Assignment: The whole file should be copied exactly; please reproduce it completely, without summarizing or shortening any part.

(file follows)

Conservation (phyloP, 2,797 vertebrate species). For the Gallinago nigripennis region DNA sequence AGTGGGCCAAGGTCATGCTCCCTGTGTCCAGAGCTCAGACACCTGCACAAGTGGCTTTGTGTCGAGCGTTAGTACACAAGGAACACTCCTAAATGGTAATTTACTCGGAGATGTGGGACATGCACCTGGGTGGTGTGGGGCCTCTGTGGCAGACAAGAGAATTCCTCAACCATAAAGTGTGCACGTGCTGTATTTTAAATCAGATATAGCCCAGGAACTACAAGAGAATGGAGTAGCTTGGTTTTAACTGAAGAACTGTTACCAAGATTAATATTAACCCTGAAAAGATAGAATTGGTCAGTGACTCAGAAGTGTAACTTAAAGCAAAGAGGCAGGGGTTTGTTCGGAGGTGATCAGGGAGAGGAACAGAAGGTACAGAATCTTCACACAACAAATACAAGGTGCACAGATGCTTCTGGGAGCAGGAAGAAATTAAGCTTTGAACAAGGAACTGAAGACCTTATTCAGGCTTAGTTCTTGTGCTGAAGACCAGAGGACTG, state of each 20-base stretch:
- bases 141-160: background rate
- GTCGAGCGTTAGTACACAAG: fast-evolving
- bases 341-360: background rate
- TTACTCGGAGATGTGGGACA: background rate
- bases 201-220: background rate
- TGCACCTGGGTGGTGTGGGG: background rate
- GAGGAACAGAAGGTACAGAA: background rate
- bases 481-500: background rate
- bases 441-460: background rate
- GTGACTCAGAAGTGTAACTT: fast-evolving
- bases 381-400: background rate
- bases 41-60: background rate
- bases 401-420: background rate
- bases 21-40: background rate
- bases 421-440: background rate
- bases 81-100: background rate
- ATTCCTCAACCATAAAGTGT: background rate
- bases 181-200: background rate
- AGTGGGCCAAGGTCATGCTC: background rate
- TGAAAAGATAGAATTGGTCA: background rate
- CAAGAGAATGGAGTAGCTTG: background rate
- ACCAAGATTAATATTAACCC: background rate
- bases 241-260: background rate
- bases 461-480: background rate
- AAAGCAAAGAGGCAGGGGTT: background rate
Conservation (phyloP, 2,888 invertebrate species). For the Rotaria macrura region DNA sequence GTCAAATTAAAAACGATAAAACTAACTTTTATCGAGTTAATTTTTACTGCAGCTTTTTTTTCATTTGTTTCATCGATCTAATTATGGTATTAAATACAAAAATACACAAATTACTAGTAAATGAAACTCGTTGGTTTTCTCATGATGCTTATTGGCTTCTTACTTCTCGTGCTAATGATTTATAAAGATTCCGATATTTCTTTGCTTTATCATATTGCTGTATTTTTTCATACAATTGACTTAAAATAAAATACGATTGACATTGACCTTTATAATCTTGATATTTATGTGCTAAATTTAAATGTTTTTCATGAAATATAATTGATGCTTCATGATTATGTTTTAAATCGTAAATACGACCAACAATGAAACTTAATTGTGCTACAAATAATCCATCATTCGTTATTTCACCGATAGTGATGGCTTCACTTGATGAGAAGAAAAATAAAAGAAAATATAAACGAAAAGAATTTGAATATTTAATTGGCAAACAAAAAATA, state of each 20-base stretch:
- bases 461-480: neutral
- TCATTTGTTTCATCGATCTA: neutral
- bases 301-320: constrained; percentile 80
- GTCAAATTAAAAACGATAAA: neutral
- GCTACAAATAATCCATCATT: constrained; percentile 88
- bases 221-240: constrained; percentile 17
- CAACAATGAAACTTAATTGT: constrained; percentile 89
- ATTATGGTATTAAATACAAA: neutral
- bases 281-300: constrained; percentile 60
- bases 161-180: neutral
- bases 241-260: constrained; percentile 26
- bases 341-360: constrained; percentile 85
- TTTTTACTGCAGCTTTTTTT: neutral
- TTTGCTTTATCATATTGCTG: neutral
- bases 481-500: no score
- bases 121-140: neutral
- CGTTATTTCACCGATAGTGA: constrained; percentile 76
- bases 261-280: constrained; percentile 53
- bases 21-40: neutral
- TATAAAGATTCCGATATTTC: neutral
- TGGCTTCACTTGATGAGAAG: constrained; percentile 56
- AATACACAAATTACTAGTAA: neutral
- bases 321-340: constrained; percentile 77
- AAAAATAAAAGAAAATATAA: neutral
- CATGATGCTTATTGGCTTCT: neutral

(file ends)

Conservation (phyloP, 2,797 vertebrate species). For the Gallinago nigripennis region DNA sequence AGTGGGCCAAGGTCATGCTCCCTGTGTCCAGAGCTCAGACACCTGCACAAGTGGCTTTGTGTCGAGCGTTAGTACACAAGGAACACTCCTAAATGGTAATTTACTCGGAGATGTGGGACATGCACCTGGGTGGTGTGGGGCCTCTGTGGCAGACAAGAGAATTCCTCAACCATAAAGTGTGCACGTGCTGTATTTTAAATCAGATATAGCCCAGGAACTACAAGAGAATGGAGTAGCTTGGTTTTAACTGAAGAACTGTTACCAAGATTAATATTAACCCTGAAAAGATAGAATTGGTCAGTGACTCAGAAGTGTAACTTAAAGCAAAGAGGCAGGGGTTTGTTCGGAGGTGATCAGGGAGAGGAACAGAAGGTACAGAATCTTCACACAACAAATACAAGGTGCACAGATGCTTCTGGGAGCAGGAAGAAATTAAGCTTTGAACAAGGAACTGAAGACCTTATTCAGGCTTAGTTCTTGTGCTGAAGACCAGAGGACTG, state of each 20-base stretch:
- bases 141-160: background rate
- GTCGAGCGTTAGTACACAAG: fast-evolving
- bases 341-360: background rate
- TTACTCGGAGATGTGGGACA: background rate
- bases 201-220: background rate
- TGCACCTGGGTGGTGTGGGG: background rate
- GAGGAACAGAAGGTACAGAA: background rate
- bases 481-500: background rate
- bases 441-460: background rate
- GTGACTCAGAAGTGTAACTT: fast-evolving
- bases 381-400: background rate
- bases 41-60: background rate
- bases 401-420: background rate
- bases 21-40: background rate
- bases 421-440: background rate
- bases 81-100: background rate
- ATTCCTCAACCATAAAGTGT: background rate
- bases 181-200: background rate
- AGTGGGCCAAGGTCATGCTC: background rate
- TGAAAAGATAGAATTGGTCA: background rate
- CAAGAGAATGGAGTAGCTTG: background rate
- ACCAAGATTAATATTAACCC: background rate
- bases 241-260: background rate
- bases 461-480: background rate
- AAAGCAAAGAGGCAGGGGTT: background rate
Conservation (phyloP, 2,888 invertebrate species). For the Rotaria macrura region DNA sequence GTCAAATTAAAAACGATAAAACTAACTTTTATCGAGTTAATTTTTACTGCAGCTTTTTTTTCATTTGTTTCATCGATCTAATTATGGTATTAAATACAAAAATACACAAATTACTAGTAAATGAAACTCGTTGGTTTTCTCATGATGCTTATTGGCTTCTTACTTCTCGTGCTAATGATTTATAAAGATTCCGATATTTCTTTGCTTTATCATATTGCTGTATTTTTTCATACAATTGACTTAAAATAAAATACGATTGACATTGACCTTTATAATCTTGATATTTATGTGCTAAATTTAAATGTTTTTCATGAAATATAATTGATGCTTCATGATTATGTTTTAAATCGTAAATACGACCAACAATGAAACTTAATTGTGCTACAAATAATCCATCATTCGTTATTTCACCGATAGTGATGGCTTCACTTGATGAGAAGAAAAATAAAAGAAAATATAAACGAAAAGAATTTGAATATTTAATTGGCAAACAAAAAATA, state of each 20-base stretch:
- bases 461-480: neutral
- TCATTTGTTTCATCGATCTA: neutral
- bases 301-320: constrained; percentile 80
- GTCAAATTAAAAACGATAAA: neutral
- GCTACAAATAATCCATCATT: constrained; percentile 88
- bases 221-240: constrained; percentile 17
- CAACAATGAAACTTAATTGT: constrained; percentile 89
- ATTATGGTATTAAATACAAA: neutral
- bases 281-300: constrained; percentile 60
- bases 161-180: neutral
- bases 241-260: constrained; percentile 26
- bases 341-360: constrained; percentile 85
- TTTTTACTGCAGCTTTTTTT: neutral
- TTTGCTTTATCATATTGCTG: neutral
- bases 481-500: no score
- bases 121-140: neutral
- CGTTATTTCACCGATAGTGA: constrained; percentile 76
- bases 261-280: constrained; percentile 53
- bases 21-40: neutral
- TATAAAGATTCCGATATTTC: neutral
- TGGCTTCACTTGATGAGAAG: constrained; percentile 56
- AATACACAAATTACTAGTAA: neutral
- bases 321-340: constrained; percentile 77
- AAAAATAAAAGAAAATATAA: neutral
- CATGATGCTTATTGGCTTCT: neutral